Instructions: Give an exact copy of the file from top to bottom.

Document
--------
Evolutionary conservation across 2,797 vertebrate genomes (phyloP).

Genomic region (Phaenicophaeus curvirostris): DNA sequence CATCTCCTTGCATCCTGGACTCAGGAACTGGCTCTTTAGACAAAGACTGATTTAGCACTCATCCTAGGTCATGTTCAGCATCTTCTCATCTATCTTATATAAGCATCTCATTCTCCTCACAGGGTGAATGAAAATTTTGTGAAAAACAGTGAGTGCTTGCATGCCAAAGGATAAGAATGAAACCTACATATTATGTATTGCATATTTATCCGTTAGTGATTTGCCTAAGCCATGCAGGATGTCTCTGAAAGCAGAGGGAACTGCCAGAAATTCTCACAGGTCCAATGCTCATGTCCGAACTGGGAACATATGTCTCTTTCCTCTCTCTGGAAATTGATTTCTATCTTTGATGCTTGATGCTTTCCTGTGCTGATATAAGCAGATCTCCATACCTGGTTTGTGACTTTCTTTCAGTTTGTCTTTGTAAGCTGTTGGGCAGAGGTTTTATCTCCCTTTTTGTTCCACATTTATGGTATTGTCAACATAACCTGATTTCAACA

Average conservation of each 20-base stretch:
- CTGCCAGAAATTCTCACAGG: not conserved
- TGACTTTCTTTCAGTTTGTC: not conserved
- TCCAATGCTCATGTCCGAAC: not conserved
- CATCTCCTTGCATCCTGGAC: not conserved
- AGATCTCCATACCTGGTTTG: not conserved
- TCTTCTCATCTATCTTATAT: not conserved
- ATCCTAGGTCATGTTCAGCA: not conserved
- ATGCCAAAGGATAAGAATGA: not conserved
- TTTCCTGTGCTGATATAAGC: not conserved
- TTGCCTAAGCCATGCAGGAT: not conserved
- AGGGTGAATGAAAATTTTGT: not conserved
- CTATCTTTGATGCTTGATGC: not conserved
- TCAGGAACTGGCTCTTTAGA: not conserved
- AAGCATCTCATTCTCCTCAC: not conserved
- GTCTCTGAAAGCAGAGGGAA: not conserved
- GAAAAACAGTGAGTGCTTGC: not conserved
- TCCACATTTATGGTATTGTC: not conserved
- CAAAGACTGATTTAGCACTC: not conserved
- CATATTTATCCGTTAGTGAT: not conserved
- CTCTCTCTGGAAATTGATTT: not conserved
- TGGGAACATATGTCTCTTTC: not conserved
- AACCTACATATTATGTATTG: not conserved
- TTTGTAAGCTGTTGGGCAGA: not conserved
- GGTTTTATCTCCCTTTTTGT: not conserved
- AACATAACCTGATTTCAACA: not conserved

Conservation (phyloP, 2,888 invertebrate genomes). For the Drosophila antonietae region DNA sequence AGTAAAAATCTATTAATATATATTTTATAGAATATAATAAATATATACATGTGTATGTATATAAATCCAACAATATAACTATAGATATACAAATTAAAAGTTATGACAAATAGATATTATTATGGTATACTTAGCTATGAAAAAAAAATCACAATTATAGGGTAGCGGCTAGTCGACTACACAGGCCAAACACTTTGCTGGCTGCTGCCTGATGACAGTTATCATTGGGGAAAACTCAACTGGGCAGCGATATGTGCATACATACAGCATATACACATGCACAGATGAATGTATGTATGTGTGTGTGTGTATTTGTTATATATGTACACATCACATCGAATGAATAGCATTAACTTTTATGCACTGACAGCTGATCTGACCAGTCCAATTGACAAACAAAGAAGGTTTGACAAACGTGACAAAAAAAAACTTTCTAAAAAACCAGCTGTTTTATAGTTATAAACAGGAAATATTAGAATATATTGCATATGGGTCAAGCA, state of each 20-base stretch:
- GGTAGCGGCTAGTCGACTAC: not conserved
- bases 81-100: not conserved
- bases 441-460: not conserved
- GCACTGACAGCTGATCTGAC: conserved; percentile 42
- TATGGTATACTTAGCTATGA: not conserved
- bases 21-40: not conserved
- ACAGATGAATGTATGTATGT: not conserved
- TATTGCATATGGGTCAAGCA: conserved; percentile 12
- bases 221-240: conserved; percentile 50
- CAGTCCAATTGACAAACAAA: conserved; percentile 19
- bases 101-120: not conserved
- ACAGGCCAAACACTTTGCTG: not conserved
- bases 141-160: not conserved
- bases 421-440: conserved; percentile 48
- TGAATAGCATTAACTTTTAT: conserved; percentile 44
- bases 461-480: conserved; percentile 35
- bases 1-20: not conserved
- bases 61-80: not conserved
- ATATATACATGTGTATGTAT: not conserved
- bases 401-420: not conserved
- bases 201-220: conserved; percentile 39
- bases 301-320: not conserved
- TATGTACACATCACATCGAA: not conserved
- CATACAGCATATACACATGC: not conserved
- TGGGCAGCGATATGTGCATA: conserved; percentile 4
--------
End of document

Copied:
Evolutionary conservation across 2,797 vertebrate genomes (phyloP).

Genomic region (Phaenicophaeus curvirostris): DNA sequence CATCTCCTTGCATCCTGGACTCAGGAACTGGCTCTTTAGACAAAGACTGATTTAGCACTCATCCTAGGTCATGTTCAGCATCTTCTCATCTATCTTATATAAGCATCTCATTCTCCTCACAGGGTGAATGAAAATTTTGTGAAAAACAGTGAGTGCTTGCATGCCAAAGGATAAGAATGAAACCTACATATTATGTATTGCATATTTATCCGTTAGTGATTTGCCTAAGCCATGCAGGATGTCTCTGAAAGCAGAGGGAACTGCCAGAAATTCTCACAGGTCCAATGCTCATGTCCGAACTGGGAACATATGTCTCTTTCCTCTCTCTGGAAATTGATTTCTATCTTTGATGCTTGATGCTTTCCTGTGCTGATATAAGCAGATCTCCATACCTGGTTTGTGACTTTCTTTCAGTTTGTCTTTGTAAGCTGTTGGGCAGAGGTTTTATCTCCCTTTTTGTTCCACATTTATGGTATTGTCAACATAACCTGATTTCAACA

Average conservation of each 20-base stretch:
- CTGCCAGAAATTCTCACAGG: not conserved
- TGACTTTCTTTCAGTTTGTC: not conserved
- TCCAATGCTCATGTCCGAAC: not conserved
- CATCTCCTTGCATCCTGGAC: not conserved
- AGATCTCCATACCTGGTTTG: not conserved
- TCTTCTCATCTATCTTATAT: not conserved
- ATCCTAGGTCATGTTCAGCA: not conserved
- ATGCCAAAGGATAAGAATGA: not conserved
- TTTCCTGTGCTGATATAAGC: not conserved
- TTGCCTAAGCCATGCAGGAT: not conserved
- AGGGTGAATGAAAATTTTGT: not conserved
- CTATCTTTGATGCTTGATGC: not conserved
- TCAGGAACTGGCTCTTTAGA: not conserved
- AAGCATCTCATTCTCCTCAC: not conserved
- GTCTCTGAAAGCAGAGGGAA: not conserved
- GAAAAACAGTGAGTGCTTGC: not conserved
- TCCACATTTATGGTATTGTC: not conserved
- CAAAGACTGATTTAGCACTC: not conserved
- CATATTTATCCGTTAGTGAT: not conserved
- CTCTCTCTGGAAATTGATTT: not conserved
- TGGGAACATATGTCTCTTTC: not conserved
- AACCTACATATTATGTATTG: not conserved
- TTTGTAAGCTGTTGGGCAGA: not conserved
- GGTTTTATCTCCCTTTTTGT: not conserved
- AACATAACCTGATTTCAACA: not conserved

Conservation (phyloP, 2,888 invertebrate genomes). For the Drosophila antonietae region DNA sequence AGTAAAAATCTATTAATATATATTTTATAGAATATAATAAATATATACATGTGTATGTATATAAATCCAACAATATAACTATAGATATACAAATTAAAAGTTATGACAAATAGATATTATTATGGTATACTTAGCTATGAAAAAAAAATCACAATTATAGGGTAGCGGCTAGTCGACTACACAGGCCAAACACTTTGCTGGCTGCTGCCTGATGACAGTTATCATTGGGGAAAACTCAACTGGGCAGCGATATGTGCATACATACAGCATATACACATGCACAGATGAATGTATGTATGTGTGTGTGTGTATTTGTTATATATGTACACATCACATCGAATGAATAGCATTAACTTTTATGCACTGACAGCTGATCTGACCAGTCCAATTGACAAACAAAGAAGGTTTGACAAACGTGACAAAAAAAAACTTTCTAAAAAACCAGCTGTTTTATAGTTATAAACAGGAAATATTAGAATATATTGCATATGGGTCAAGCA, state of each 20-base stretch:
- GGTAGCGGCTAGTCGACTAC: not conserved
- bases 81-100: not conserved
- bases 441-460: not conserved
- GCACTGACAGCTGATCTGAC: conserved; percentile 42
- TATGGTATACTTAGCTATGA: not conserved
- bases 21-40: not conserved
- ACAGATGAATGTATGTATGT: not conserved
- TATTGCATATGGGTCAAGCA: conserved; percentile 12
- bases 221-240: conserved; percentile 50
- CAGTCCAATTGACAAACAAA: conserved; percentile 19
- bases 101-120: not conserved
- ACAGGCCAAACACTTTGCTG: not conserved
- bases 141-160: not conserved
- bases 421-440: conserved; percentile 48
- TGAATAGCATTAACTTTTAT: conserved; percentile 44
- bases 461-480: conserved; percentile 35
- bases 1-20: not conserved
- bases 61-80: not conserved
- ATATATACATGTGTATGTAT: not conserved
- bases 401-420: not conserved
- bases 201-220: conserved; percentile 39
- bases 301-320: not conserved
- TATGTACACATCACATCGAA: not conserved
- CATACAGCATATACACATGC: not conserved
- TGGGCAGCGATATGTGCATA: conserved; percentile 4